| Early use of iron
Iron ore was
known from very early time and long before development of it. The technology
of smelting was known in the Hittites in Anatolia, or Asia Minor, and that
was about 1400 BC.
The Hittites not only developed iron smelting, but for many years they
controlled the area's supply of iron ore. Because of its hardness the Hittites helped change the tools of agriculture and
|Smelting and Cementation|
China and India were probably the first nation knowing the technology of smelting iron from ore and then spread westward. Cementation was discovered about 1400 BC the Chalybes, a subject tribe of the Hittites. They invented a cementation process to make iron stronger. The iron was hammered and heated in contact with charcoal which made the iron hard.
the end of Hittites empire the knowledge of smelting and cementation
gradually spread to Syria, Egypt, and Macedonia, also the Hittites
scattered and carried the knowledge of ironmaking to other peoples.
Widespread use of iron for weapons and tools began about 1000 BC. This was
the start of the Iron Age. The
ancient Egyptians increased smelting temperature in the furnace by new
technology of blowpipes and bellows.
The Greek by quenching the hot metal in cold water made hard iron weapons for soldiers of about 500 BC . Afterwards, the Romans tempered iron by reheating it after quenching. Indian literatures contains accounts that the ancient Hindus used iron. It seems that iron was the child of Hittites whose raised up by all old nations.
Thanks to God that we are in the present time so we do not need to harden the iron by our hands.
|Development Methods of Ironmaking|
Iron is not not found pure in nature, it contains waste rock from which it must be separated. In order to heat the iron, old iromaking peoples made a "furnace" which was a shallow pit dug in the ground.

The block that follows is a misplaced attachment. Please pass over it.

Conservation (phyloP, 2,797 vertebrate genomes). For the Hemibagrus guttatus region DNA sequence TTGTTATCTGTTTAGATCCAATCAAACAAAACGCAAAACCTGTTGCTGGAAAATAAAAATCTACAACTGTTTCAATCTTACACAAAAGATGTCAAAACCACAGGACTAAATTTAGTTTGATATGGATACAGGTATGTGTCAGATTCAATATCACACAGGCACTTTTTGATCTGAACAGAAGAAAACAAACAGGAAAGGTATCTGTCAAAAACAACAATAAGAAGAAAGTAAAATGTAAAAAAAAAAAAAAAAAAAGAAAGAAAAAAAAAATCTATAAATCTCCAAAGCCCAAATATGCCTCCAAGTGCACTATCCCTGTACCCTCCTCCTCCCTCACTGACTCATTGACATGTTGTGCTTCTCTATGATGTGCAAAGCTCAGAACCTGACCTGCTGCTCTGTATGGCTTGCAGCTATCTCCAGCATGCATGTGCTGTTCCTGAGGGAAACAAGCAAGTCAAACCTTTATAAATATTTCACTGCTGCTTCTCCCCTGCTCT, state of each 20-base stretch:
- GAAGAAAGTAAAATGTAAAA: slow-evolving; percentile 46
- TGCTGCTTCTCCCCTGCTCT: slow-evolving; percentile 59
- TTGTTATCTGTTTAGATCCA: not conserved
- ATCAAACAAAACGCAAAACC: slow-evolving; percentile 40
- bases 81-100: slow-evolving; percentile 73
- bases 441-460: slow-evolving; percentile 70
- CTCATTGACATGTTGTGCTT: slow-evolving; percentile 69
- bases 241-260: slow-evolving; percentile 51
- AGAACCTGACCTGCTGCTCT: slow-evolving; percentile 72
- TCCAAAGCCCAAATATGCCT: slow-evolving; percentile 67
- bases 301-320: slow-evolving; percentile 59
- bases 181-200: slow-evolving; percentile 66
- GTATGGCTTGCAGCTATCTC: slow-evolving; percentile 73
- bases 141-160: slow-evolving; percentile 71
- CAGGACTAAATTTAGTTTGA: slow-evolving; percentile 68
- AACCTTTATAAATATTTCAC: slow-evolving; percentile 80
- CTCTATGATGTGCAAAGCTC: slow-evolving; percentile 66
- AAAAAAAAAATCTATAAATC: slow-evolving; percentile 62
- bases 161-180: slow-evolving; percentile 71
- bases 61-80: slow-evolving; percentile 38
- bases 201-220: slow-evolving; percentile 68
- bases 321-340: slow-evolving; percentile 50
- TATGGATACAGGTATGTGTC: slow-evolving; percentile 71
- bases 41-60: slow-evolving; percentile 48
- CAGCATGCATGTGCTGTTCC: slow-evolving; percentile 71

Ore was placed in the bottom and a charcoal fire started on top. As the burning progressed, blasts of air were blown through nozzles in the sides of the furnace. This was done with bellows made from the skin of goats or other animals. The result of this process was the sponge iron.
iron was then broken into smaller pieces and by a hammer they beat out the
remaining waste then it was shaped. The ironmaker could also harden the metal by
cementation and tempering.
During the Middle Ages, the blacksmiths kept the old methods of smelting and cementation so they made chain mail and weapons for knights, nails and tools, iron plows and horseshoes were used later.
Romans developed a furnace with great technology compared to other nations which
called Stuckofen, it was made
larger and higher for better air draft. It was the forerunner of the modern
The ideas continued in the area of blasting strong stream of air to make the iron heated better and faster in the time from AD 1200 and 1350 waterwheels turned by fast-flowing streams came into use for ironmaking. The high temperature that developed melted the iron, which was then formed into pigs of cast iron.
Coal and Coke Take Over as Fuel From about AD 1500 iron makers gave more thought to coal as a fuel to replace charcoal. Increased warfare had created a demand for iron, and wood for charcoal was scarce.
Another improvement came in 1784, when Henry Cort, an English ironmaker, invented the puddling of molten pig iron. Cort's rolling mill, which was patented in 1783, could make iron bars about 15 times faster than the old hammer method. Earlier, about 1740, crucible cast steel was invented by Benjamin Huntsman, of England.
|THE STEEL AGE BEGINS|
From 1850 to 1865 great advances in iron and steel processing took place. The Steel Age began about 1860. Up to 1860 only two types of iron were made, brittle cast iron and soft wrought iron. Steel, which is both hard and strong, was made in only small quantities and was expensive.